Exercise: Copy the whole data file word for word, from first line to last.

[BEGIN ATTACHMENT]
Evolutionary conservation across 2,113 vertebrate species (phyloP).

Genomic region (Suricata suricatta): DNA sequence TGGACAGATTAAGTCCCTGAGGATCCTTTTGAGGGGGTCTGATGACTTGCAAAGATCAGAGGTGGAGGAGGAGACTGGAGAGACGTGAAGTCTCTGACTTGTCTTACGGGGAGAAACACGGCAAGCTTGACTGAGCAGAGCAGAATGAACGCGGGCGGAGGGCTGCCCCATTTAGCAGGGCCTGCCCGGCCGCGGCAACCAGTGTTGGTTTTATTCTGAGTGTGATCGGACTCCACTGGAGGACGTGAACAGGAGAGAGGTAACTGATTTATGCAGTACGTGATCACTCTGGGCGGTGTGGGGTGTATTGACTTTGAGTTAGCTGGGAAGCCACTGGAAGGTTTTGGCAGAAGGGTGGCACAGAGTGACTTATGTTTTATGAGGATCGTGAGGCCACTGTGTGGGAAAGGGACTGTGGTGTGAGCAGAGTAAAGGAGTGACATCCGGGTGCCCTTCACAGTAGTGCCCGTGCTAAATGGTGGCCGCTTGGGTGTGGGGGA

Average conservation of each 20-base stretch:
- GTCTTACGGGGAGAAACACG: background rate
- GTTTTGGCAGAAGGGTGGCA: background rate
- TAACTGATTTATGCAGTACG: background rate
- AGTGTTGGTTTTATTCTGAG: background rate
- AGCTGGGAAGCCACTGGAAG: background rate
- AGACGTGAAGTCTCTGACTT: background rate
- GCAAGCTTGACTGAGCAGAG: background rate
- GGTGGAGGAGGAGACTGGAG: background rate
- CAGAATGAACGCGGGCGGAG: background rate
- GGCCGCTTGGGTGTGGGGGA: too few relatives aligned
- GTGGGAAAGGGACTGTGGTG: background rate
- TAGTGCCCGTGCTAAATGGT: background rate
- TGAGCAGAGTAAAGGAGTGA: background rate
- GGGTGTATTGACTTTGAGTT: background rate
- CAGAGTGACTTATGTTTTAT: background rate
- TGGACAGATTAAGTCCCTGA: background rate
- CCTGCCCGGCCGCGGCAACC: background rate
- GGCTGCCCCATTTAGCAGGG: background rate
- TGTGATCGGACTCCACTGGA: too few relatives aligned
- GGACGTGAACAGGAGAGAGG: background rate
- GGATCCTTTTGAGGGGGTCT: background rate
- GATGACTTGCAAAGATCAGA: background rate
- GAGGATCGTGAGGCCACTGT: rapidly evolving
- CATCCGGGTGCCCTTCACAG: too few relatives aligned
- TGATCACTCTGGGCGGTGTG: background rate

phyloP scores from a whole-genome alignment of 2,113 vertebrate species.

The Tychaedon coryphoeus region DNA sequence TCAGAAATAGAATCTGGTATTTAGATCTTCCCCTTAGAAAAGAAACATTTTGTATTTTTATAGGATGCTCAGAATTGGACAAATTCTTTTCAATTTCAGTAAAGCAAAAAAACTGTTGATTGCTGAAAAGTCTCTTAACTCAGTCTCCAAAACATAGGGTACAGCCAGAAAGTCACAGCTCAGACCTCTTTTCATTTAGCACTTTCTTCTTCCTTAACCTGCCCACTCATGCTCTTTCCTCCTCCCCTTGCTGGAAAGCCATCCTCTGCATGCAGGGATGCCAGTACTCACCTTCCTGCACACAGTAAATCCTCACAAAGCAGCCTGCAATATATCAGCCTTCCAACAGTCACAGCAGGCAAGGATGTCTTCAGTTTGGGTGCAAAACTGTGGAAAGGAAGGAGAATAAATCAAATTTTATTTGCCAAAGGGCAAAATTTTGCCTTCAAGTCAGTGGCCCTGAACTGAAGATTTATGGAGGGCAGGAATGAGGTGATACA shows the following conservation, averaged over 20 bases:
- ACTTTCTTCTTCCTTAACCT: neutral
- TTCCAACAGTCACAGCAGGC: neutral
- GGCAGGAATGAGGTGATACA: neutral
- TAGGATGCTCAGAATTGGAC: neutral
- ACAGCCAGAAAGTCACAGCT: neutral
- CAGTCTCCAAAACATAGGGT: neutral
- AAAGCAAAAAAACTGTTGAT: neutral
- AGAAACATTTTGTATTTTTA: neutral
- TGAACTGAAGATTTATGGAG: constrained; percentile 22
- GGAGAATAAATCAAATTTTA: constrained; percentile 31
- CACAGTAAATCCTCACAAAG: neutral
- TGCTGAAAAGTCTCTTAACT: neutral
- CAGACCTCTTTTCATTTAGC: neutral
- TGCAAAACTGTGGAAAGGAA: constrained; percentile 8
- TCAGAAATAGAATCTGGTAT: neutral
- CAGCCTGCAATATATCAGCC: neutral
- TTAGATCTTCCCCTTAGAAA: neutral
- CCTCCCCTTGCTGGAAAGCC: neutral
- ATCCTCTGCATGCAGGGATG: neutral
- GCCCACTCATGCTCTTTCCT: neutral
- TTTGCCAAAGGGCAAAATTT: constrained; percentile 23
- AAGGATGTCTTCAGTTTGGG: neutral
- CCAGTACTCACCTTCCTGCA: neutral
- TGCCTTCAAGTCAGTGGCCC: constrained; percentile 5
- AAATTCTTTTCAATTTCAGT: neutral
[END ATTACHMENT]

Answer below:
Evolutionary conservation across 2,113 vertebrate species (phyloP).

Genomic region (Suricata suricatta): DNA sequence TGGACAGATTAAGTCCCTGAGGATCCTTTTGAGGGGGTCTGATGACTTGCAAAGATCAGAGGTGGAGGAGGAGACTGGAGAGACGTGAAGTCTCTGACTTGTCTTACGGGGAGAAACACGGCAAGCTTGACTGAGCAGAGCAGAATGAACGCGGGCGGAGGGCTGCCCCATTTAGCAGGGCCTGCCCGGCCGCGGCAACCAGTGTTGGTTTTATTCTGAGTGTGATCGGACTCCACTGGAGGACGTGAACAGGAGAGAGGTAACTGATTTATGCAGTACGTGATCACTCTGGGCGGTGTGGGGTGTATTGACTTTGAGTTAGCTGGGAAGCCACTGGAAGGTTTTGGCAGAAGGGTGGCACAGAGTGACTTATGTTTTATGAGGATCGTGAGGCCACTGTGTGGGAAAGGGACTGTGGTGTGAGCAGAGTAAAGGAGTGACATCCGGGTGCCCTTCACAGTAGTGCCCGTGCTAAATGGTGGCCGCTTGGGTGTGGGGGA

Average conservation of each 20-base stretch:
- GTCTTACGGGGAGAAACACG: background rate
- GTTTTGGCAGAAGGGTGGCA: background rate
- TAACTGATTTATGCAGTACG: background rate
- AGTGTTGGTTTTATTCTGAG: background rate
- AGCTGGGAAGCCACTGGAAG: background rate
- AGACGTGAAGTCTCTGACTT: background rate
- GCAAGCTTGACTGAGCAGAG: background rate
- GGTGGAGGAGGAGACTGGAG: background rate
- CAGAATGAACGCGGGCGGAG: background rate
- GGCCGCTTGGGTGTGGGGGA: too few relatives aligned
- GTGGGAAAGGGACTGTGGTG: background rate
- TAGTGCCCGTGCTAAATGGT: background rate
- TGAGCAGAGTAAAGGAGTGA: background rate
- GGGTGTATTGACTTTGAGTT: background rate
- CAGAGTGACTTATGTTTTAT: background rate
- TGGACAGATTAAGTCCCTGA: background rate
- CCTGCCCGGCCGCGGCAACC: background rate
- GGCTGCCCCATTTAGCAGGG: background rate
- TGTGATCGGACTCCACTGGA: too few relatives aligned
- GGACGTGAACAGGAGAGAGG: background rate
- GGATCCTTTTGAGGGGGTCT: background rate
- GATGACTTGCAAAGATCAGA: background rate
- GAGGATCGTGAGGCCACTGT: rapidly evolving
- CATCCGGGTGCCCTTCACAG: too few relatives aligned
- TGATCACTCTGGGCGGTGTG: background rate

phyloP scores from a whole-genome alignment of 2,113 vertebrate species.

The Tychaedon coryphoeus region DNA sequence TCAGAAATAGAATCTGGTATTTAGATCTTCCCCTTAGAAAAGAAACATTTTGTATTTTTATAGGATGCTCAGAATTGGACAAATTCTTTTCAATTTCAGTAAAGCAAAAAAACTGTTGATTGCTGAAAAGTCTCTTAACTCAGTCTCCAAAACATAGGGTACAGCCAGAAAGTCACAGCTCAGACCTCTTTTCATTTAGCACTTTCTTCTTCCTTAACCTGCCCACTCATGCTCTTTCCTCCTCCCCTTGCTGGAAAGCCATCCTCTGCATGCAGGGATGCCAGTACTCACCTTCCTGCACACAGTAAATCCTCACAAAGCAGCCTGCAATATATCAGCCTTCCAACAGTCACAGCAGGCAAGGATGTCTTCAGTTTGGGTGCAAAACTGTGGAAAGGAAGGAGAATAAATCAAATTTTATTTGCCAAAGGGCAAAATTTTGCCTTCAAGTCAGTGGCCCTGAACTGAAGATTTATGGAGGGCAGGAATGAGGTGATACA shows the following conservation, averaged over 20 bases:
- ACTTTCTTCTTCCTTAACCT: neutral
- TTCCAACAGTCACAGCAGGC: neutral
- GGCAGGAATGAGGTGATACA: neutral
- TAGGATGCTCAGAATTGGAC: neutral
- ACAGCCAGAAAGTCACAGCT: neutral
- CAGTCTCCAAAACATAGGGT: neutral
- AAAGCAAAAAAACTGTTGAT: neutral
- AGAAACATTTTGTATTTTTA: neutral
- TGAACTGAAGATTTATGGAG: constrained; percentile 22
- GGAGAATAAATCAAATTTTA: constrained; percentile 31
- CACAGTAAATCCTCACAAAG: neutral
- TGCTGAAAAGTCTCTTAACT: neutral
- CAGACCTCTTTTCATTTAGC: neutral
- TGCAAAACTGTGGAAAGGAA: constrained; percentile 8
- TCAGAAATAGAATCTGGTAT: neutral
- CAGCCTGCAATATATCAGCC: neutral
- TTAGATCTTCCCCTTAGAAA: neutral
- CCTCCCCTTGCTGGAAAGCC: neutral
- ATCCTCTGCATGCAGGGATG: neutral
- GCCCACTCATGCTCTTTCCT: neutral
- TTTGCCAAAGGGCAAAATTT: constrained; percentile 23
- AAGGATGTCTTCAGTTTGGG: neutral
- CCAGTACTCACCTTCCTGCA: neutral
- TGCCTTCAAGTCAGTGGCCC: constrained; percentile 5
- AAATTCTTTTCAATTTCAGT: neutral